Found: A Clue To Why Aids Sometimes Hangs Fire
Tne very puzzling thing about AIDS is why some infected people remain free of symptoms for years. Now, a report in the Aug. 21 issue of Nature magazine provides the answer: Before the AIDS virus can take its deadly toll, it must be switched on by a protein that is produced by one specific gene in the body's so-called T-cells. These are the immune cells that the AIDS virus attacks. The switching phenomenon was discovered several years ago, but what triggered it had remained a mystery--and it still isn't known what activates the T-cell to produce the protein that in turn prompts the AIDS virus.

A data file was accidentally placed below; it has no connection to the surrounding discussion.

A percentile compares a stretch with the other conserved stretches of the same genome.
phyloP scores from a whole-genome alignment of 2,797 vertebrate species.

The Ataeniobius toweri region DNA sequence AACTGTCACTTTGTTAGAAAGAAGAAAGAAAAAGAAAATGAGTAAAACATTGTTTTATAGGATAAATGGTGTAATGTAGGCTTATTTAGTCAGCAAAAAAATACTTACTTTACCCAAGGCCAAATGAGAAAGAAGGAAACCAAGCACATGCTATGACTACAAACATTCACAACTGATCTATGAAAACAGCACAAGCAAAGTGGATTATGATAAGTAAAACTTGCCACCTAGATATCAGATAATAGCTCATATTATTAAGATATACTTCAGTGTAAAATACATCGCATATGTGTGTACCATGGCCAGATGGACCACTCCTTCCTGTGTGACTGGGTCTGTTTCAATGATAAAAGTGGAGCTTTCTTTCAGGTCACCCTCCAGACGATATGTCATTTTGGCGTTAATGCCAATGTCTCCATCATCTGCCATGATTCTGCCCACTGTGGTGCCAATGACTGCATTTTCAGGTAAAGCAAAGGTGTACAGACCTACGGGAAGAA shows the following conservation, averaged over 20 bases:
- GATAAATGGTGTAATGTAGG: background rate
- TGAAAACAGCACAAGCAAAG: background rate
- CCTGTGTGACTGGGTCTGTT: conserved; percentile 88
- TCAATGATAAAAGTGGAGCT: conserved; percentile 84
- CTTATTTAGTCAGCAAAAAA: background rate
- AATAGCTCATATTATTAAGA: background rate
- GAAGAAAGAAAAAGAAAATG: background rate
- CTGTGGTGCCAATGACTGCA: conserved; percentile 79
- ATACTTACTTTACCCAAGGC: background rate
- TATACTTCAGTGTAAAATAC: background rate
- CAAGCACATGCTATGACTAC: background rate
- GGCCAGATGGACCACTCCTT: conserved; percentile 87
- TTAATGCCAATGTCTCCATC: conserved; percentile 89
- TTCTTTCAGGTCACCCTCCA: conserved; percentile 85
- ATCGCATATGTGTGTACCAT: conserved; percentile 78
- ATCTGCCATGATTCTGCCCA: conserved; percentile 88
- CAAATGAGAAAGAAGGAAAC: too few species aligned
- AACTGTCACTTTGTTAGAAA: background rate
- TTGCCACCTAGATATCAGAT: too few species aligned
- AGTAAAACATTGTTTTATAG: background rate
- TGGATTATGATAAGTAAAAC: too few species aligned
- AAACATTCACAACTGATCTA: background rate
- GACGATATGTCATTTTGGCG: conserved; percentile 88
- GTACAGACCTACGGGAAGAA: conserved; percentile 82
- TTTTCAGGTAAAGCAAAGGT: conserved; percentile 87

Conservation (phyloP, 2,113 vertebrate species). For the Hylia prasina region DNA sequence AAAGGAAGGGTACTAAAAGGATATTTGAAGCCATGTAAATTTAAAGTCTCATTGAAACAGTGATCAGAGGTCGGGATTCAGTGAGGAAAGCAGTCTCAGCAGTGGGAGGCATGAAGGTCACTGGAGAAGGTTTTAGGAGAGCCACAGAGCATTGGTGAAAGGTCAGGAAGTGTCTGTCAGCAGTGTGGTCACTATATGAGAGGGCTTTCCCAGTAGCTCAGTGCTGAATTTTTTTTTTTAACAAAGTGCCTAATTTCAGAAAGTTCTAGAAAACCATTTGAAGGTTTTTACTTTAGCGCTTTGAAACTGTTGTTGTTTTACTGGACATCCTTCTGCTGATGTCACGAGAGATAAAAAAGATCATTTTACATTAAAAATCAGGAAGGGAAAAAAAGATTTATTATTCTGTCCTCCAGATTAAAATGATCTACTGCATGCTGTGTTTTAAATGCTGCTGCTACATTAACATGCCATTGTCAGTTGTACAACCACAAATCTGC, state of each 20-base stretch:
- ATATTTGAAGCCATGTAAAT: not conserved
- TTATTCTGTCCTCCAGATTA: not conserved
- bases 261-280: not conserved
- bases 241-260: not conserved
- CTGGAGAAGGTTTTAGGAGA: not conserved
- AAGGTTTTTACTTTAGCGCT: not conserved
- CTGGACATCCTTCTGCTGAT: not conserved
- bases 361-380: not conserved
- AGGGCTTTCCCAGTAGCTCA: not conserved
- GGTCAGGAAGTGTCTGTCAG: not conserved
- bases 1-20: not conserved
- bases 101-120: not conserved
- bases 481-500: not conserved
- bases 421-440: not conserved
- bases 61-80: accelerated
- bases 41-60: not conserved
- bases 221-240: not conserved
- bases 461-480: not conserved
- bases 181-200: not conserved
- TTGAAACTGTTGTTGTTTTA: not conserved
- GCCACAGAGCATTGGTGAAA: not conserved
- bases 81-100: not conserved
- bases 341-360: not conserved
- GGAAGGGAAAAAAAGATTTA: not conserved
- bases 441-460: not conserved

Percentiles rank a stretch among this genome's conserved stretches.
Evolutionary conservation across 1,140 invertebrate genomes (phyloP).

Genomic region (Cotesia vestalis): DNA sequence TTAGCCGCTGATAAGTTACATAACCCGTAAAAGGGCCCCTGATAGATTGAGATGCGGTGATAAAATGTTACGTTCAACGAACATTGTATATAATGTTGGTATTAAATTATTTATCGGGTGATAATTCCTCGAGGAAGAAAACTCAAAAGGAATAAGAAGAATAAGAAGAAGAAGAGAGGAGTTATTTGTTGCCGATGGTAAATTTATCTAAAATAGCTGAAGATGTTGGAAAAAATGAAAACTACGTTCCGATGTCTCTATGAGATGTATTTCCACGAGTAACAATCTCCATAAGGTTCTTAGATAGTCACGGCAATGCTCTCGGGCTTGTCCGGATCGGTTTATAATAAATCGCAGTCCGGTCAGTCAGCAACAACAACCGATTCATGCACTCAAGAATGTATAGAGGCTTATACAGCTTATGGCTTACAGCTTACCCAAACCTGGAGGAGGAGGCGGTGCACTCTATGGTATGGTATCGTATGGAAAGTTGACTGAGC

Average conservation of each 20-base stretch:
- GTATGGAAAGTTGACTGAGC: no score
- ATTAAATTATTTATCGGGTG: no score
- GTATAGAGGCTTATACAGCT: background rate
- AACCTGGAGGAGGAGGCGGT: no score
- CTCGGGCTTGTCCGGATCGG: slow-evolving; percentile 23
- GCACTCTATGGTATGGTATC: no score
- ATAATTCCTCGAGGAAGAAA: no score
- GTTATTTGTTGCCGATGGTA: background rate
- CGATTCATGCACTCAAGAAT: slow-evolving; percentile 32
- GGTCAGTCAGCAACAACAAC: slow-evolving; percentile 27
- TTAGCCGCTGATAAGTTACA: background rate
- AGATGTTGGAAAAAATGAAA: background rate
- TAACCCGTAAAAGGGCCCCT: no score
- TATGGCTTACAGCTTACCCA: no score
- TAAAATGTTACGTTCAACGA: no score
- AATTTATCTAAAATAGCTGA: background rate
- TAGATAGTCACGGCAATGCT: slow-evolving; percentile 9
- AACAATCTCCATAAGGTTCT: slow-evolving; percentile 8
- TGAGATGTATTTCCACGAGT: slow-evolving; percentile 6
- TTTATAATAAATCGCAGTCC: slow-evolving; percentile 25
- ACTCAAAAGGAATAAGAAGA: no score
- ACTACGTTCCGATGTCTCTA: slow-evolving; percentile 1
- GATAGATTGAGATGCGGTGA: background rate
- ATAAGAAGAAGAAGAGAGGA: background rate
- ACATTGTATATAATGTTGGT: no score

Nevertheless, the discovery of the gene--by scientists at the University of Michigan Medical Center working under Dr. Gary J. Nabel, a Howard Hughes Medical Institute researcher--may lead to drugs that block production of the protein or otherwise interfere with the switch-on process. That would force the AIDS virus to remain latent indefinitely. Such a treatment would be a vital breakthrough because, at this point, the virus is impossible to get rid of once a person is infected.
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